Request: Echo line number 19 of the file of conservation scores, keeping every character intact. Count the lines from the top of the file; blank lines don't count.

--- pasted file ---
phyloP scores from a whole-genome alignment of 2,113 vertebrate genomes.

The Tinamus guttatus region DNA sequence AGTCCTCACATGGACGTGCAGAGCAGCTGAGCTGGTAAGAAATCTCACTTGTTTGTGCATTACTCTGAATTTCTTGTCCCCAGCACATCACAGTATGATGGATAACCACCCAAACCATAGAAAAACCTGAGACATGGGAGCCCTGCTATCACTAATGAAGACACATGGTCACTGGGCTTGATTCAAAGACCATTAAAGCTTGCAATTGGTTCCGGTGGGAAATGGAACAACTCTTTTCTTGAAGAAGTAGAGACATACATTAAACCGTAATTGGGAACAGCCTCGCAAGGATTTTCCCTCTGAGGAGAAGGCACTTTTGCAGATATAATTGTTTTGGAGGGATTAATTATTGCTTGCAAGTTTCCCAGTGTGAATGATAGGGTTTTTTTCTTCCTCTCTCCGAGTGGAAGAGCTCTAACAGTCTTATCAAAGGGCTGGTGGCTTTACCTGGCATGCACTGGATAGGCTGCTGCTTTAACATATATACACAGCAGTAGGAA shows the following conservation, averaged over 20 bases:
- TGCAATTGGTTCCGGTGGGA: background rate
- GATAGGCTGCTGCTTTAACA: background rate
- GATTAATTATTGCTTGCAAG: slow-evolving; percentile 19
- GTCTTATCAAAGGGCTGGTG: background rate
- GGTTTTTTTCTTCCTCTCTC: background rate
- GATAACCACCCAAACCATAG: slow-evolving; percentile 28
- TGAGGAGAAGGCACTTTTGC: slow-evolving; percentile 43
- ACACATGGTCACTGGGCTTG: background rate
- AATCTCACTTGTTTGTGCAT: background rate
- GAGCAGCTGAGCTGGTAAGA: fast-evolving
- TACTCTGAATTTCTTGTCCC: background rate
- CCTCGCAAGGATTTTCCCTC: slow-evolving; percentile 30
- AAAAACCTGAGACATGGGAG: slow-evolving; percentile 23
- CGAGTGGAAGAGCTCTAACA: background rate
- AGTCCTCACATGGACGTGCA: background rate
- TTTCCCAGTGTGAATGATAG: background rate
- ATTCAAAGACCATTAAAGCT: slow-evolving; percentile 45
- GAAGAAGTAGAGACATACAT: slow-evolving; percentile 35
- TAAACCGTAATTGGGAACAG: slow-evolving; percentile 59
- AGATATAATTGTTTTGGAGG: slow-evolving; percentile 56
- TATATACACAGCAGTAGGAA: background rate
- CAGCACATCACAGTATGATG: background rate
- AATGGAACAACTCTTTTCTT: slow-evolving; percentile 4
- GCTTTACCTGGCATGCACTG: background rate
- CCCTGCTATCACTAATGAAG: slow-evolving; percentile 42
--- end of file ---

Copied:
- ATTCAAAGACCATTAAAGCT: slow-evolving; percentile 45